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Bernie Sanders: Savior or Seducer of the Anti-War Left?

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Ashley Smith’s “A Socialist in the Senate? The Unfortunate Truth about Bernie Sanders,” (November 15, 2006) tells the tale of how the political Left gets thrown under the relentless wheels of the military-industrial complex by supporting candidates who do not consistently serve the interests of peace. The decimation of the forces for peace is predictable as they are sacrificed and offered up to the gods of electoral politics. The marginalization in each electoral cycle of the Left is a testament to how relentless the political/economic system is in guaranteeing its outcomes vis-à-vis war and peace.

A few years ago an email communication from Senator Elizabeth Warren, a steadfast supporter of an economic egalitarianism and regulation of the forces that control capital, left me with the same sense of how business as usual about U.S. war making has all but captured and controlled dissident voices. Only those on the fringes (not the fringe of significant and importance) of the political process are left to stand and are effectively marginalized and silenced. In the email the senator expressed her steadfast support of the war on terrorism.

While vigilance is an intelligent policy, the paths leading to the so-called war on terror are littered with counterproductive foreign and military policies. It is impossible to deny, in just one example, that U.S. support of religious fundamentalists in the 1980s in Afghanistan led in a direct line to the attacks of September 2001. As a result, we have witnessed over 13 years of endless wars. Mario Puzo’s admonition to “Keep your friends close, but keep your enemies closer,” needed to be  recognized in U.S. foreign policy.

Sanders’ socialist beliefs and actions evolved into almost complete support of the Democratic Party after leaving the stage of Vermont politics and entering the national arena. Smith points out that Sanders voted with Democrats more consistently than many other Democrats: Ninety-eight percent of the time at the writing of Smith’s article. Sanders’ support for Democrats soon was reflected in their financing of his campaigns.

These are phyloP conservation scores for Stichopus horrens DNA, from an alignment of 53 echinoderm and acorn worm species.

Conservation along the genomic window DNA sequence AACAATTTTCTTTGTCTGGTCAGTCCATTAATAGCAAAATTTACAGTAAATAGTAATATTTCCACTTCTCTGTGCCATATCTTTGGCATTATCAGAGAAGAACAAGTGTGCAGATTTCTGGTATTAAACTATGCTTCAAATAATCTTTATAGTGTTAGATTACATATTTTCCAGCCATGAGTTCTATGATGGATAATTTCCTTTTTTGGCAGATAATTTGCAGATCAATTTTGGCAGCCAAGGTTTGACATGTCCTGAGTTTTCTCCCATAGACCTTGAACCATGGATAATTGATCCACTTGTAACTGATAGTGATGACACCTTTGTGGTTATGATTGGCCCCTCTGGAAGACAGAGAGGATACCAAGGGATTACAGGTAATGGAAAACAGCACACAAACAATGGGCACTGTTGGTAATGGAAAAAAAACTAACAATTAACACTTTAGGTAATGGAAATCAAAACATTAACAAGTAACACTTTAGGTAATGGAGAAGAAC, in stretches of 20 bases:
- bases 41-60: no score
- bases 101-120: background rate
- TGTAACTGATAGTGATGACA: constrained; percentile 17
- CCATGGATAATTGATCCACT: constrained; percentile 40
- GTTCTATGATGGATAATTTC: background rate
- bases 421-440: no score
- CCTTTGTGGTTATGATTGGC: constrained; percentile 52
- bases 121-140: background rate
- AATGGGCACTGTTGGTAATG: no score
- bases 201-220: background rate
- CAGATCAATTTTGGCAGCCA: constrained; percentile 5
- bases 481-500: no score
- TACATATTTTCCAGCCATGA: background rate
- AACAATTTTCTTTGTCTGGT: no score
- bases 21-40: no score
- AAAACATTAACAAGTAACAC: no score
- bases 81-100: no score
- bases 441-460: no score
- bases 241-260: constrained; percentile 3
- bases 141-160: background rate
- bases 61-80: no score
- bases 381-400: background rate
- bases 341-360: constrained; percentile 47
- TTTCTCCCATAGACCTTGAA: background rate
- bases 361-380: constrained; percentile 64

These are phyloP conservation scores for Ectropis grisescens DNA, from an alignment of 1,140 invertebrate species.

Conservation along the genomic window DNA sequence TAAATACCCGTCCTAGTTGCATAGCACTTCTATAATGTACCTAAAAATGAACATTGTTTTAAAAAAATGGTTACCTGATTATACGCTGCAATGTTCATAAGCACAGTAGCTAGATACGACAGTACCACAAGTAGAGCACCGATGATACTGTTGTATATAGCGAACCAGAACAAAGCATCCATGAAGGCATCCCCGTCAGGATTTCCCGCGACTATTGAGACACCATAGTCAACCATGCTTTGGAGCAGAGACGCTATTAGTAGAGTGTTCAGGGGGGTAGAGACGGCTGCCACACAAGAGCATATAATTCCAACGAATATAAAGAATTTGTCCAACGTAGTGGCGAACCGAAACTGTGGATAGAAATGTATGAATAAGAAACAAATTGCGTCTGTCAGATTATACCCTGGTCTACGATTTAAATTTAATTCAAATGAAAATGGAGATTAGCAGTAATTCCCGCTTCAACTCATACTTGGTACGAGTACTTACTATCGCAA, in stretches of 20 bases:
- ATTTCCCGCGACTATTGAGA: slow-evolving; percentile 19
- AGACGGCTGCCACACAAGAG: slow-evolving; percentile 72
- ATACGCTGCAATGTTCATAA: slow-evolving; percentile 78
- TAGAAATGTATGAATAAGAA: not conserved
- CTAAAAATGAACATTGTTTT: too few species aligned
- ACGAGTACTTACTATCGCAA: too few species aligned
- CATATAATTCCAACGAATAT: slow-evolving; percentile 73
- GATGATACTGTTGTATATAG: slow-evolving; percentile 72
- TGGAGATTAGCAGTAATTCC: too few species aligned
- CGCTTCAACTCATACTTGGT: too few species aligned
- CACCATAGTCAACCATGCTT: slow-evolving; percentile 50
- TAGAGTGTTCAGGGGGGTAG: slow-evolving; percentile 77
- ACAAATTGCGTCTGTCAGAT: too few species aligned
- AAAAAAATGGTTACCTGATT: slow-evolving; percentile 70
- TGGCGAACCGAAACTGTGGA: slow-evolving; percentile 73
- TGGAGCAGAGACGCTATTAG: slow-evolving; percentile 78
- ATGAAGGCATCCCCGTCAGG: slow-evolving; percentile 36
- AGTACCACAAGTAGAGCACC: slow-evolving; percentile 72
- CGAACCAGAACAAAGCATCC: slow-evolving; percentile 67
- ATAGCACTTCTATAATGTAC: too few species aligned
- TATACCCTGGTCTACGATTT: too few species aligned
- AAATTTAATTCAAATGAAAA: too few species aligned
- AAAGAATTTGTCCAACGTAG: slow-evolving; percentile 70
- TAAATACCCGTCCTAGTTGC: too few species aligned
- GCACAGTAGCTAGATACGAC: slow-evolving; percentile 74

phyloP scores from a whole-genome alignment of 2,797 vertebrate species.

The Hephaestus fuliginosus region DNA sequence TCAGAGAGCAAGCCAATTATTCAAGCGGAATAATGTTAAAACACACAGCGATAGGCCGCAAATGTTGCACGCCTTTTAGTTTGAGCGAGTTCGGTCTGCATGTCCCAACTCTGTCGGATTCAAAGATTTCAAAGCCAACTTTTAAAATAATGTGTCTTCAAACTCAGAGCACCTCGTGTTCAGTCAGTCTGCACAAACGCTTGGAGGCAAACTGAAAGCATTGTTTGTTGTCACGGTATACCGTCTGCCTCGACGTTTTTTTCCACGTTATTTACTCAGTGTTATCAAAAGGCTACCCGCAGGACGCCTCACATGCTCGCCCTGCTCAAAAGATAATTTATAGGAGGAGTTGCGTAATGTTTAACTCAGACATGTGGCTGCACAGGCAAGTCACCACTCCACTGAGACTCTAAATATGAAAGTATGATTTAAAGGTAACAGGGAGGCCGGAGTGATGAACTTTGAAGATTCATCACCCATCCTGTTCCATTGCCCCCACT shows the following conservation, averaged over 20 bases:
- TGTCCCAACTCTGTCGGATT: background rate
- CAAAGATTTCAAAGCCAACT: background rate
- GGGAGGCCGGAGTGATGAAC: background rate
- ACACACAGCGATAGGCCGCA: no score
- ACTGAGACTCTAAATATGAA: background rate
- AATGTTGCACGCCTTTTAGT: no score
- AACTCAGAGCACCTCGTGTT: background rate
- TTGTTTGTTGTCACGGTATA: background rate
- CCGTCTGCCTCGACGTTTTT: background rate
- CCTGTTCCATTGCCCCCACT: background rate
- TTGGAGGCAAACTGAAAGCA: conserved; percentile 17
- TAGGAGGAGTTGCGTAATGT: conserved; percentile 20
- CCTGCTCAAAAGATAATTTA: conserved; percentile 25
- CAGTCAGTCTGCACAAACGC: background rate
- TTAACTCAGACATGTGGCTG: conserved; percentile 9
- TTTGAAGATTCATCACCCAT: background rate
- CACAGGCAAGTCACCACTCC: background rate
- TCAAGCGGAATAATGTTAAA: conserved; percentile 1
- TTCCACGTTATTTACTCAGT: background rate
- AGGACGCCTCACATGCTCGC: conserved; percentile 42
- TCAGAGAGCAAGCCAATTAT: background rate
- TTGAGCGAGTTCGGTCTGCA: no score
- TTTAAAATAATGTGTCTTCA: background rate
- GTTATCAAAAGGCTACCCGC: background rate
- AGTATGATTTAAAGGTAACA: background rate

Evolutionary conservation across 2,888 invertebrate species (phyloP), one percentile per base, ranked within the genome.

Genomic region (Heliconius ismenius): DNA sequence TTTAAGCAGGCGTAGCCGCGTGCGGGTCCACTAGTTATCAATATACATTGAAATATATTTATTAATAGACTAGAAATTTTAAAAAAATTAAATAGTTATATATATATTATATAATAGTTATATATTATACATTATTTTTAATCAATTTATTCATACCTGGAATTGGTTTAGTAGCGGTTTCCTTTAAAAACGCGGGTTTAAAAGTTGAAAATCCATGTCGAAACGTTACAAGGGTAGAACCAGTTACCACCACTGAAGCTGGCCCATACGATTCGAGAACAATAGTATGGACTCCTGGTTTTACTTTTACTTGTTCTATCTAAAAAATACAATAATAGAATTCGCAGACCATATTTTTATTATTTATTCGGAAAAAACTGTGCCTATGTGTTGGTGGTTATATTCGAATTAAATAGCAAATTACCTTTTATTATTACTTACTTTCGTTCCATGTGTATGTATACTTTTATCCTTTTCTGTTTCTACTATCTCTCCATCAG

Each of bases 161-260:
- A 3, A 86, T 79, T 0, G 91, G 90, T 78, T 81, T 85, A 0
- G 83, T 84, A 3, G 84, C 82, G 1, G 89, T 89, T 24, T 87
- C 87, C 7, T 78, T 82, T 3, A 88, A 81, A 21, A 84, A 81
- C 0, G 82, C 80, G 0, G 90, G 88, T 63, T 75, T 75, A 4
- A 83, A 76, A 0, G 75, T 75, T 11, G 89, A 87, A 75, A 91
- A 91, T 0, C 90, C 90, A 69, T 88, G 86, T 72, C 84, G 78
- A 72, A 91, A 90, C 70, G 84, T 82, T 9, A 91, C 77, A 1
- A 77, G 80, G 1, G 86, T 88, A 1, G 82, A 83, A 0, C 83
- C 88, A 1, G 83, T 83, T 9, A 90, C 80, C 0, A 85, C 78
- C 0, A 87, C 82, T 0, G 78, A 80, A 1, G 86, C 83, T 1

And here is where Sanders greatest equivocation has come. In spite of claims of being antiwar, his “hawkish” support of Clinton’s military actions in the 1999 Kosovo War caused one of his advisers to quit. When antiwar activists occupied Sanders’ office in 1999 because of that support of Clinton’s war policies, he had them arrested.

In 2001, Sanders did not support the vote in Congress to oppose the war in Afghanistan. Congresswoman Barbara Lee stood alone! This vote was followed by his support for appropriations to support both the war in Afghanistan and Iraq. In 2003 he supported the resolution that gave support to George W. Bush in both Iraq and in the larger war against terrorism, although Sanders has been a critic of the Iraq War.

Then Sanders supported only a gradual withdrawal from Iraq. When impeachment was on the so-called table against George W. Bush in 2006, he said that impeachment was “impractical.”

Sanders, like his Democratic allies, has supported Israel’s aggressive Middle East policies against Palestinian statehood. He supported HR 282, the Iran Freedom Support Act, which was similar to the resolutions leading to the Iraq War. Indeed, it appears that Sanders is even to the political Right of many liberal Democrats!

An article in the Huffington Post, “President Bernie Sanders Will Save America From Endless Counterinsurgency Wars and Protect Our Nation’s Veterans,” (July 7, 2015) is laudable for its recognition of Sanders’ support of military veterans, but is way off of the mark as far as what Sanders might accomplish against the thoroughly militarized foreign policies of the government. Presidential candidates of the past such as Ralph Nader, Jill Stein, and George McGovern have strongly and bravely criticized the militarized policies of the government and were left in the political dust.

My Facebook pages are loaded with posts on a daily basis lauding Bernie Sanders as the savior of the Left, yet some of his actions in Vermont, and in both the House and Senate, are at odds with the Left/populist image that he attempts to put forward. Whether or not Sanders has a chance of winning the Democratic nomination for president is debatable, but readers ought not to count on him to push back on the militarism and military actions that have become routine under both Democrats and Republicans who occupy the presidency. Even President Eisenhower, who warned of the dangers of the military-industrial complex, went along with the expansion of that juggernaut. And the beat goes on, as does the march of empire and greed, and the wars continue.

Howard Lisnoff is a freelance writer.

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